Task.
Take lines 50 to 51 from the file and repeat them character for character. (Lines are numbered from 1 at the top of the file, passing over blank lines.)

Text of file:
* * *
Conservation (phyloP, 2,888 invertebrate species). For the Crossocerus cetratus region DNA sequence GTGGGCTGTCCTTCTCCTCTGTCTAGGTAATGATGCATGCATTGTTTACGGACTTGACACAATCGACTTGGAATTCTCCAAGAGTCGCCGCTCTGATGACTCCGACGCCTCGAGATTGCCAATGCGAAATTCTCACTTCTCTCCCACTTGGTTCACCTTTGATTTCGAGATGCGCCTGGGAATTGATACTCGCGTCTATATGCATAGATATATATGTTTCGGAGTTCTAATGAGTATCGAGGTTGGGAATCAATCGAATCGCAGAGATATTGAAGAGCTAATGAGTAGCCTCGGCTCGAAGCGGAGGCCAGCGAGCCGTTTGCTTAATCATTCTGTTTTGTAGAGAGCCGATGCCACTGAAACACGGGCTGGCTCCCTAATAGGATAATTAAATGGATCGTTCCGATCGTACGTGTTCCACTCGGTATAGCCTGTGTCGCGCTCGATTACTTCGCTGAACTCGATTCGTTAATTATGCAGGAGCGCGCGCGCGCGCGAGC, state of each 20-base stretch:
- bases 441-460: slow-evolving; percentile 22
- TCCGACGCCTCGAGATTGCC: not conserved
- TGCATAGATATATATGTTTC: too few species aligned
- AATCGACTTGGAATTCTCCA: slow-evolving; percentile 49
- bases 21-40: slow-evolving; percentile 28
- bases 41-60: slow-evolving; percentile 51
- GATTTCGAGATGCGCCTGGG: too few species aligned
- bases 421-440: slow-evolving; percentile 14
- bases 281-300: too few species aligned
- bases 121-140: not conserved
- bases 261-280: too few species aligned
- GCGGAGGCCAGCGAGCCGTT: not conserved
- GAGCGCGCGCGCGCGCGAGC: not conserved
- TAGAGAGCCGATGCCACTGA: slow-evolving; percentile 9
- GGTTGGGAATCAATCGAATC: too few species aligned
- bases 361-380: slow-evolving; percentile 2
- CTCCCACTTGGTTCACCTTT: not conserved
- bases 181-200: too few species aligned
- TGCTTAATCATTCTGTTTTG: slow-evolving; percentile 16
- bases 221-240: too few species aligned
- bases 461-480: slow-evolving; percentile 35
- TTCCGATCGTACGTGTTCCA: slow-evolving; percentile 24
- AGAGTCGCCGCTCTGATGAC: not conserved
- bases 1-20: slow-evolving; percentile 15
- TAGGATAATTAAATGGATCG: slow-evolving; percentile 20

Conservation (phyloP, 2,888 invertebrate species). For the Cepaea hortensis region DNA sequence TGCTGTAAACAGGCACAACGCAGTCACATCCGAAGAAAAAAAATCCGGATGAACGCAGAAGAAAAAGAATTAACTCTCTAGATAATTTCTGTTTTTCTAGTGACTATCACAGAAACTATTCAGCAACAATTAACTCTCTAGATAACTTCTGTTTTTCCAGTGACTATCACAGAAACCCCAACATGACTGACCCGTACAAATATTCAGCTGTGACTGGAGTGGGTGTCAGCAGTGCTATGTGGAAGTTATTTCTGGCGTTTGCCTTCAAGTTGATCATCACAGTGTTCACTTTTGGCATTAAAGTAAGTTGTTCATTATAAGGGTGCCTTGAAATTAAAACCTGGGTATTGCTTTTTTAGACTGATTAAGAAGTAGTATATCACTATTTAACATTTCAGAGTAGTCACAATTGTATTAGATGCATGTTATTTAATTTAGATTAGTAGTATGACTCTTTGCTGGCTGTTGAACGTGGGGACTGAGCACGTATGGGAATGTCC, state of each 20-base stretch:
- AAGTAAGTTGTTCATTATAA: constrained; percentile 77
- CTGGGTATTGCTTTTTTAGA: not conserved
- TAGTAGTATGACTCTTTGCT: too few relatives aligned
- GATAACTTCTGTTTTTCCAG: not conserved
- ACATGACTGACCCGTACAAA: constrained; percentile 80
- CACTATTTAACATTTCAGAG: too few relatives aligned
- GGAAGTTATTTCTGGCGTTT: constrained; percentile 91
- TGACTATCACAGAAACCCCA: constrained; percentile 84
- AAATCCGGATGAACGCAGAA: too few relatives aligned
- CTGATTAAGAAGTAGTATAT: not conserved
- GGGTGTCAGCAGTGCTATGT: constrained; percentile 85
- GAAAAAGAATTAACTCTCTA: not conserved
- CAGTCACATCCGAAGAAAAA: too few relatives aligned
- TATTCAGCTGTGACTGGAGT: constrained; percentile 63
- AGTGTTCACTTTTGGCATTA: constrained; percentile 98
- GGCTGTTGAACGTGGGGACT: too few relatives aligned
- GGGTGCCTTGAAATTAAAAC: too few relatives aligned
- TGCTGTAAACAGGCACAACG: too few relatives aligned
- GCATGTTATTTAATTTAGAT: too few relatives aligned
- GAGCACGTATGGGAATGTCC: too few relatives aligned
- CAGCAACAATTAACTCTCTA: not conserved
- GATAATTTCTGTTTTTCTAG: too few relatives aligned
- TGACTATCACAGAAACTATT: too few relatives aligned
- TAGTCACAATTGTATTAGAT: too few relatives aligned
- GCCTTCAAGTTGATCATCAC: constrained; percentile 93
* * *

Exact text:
- TGACTATCACAGAAACTATT: too few relatives aligned
- TAGTCACAATTGTATTAGAT: too few relatives aligned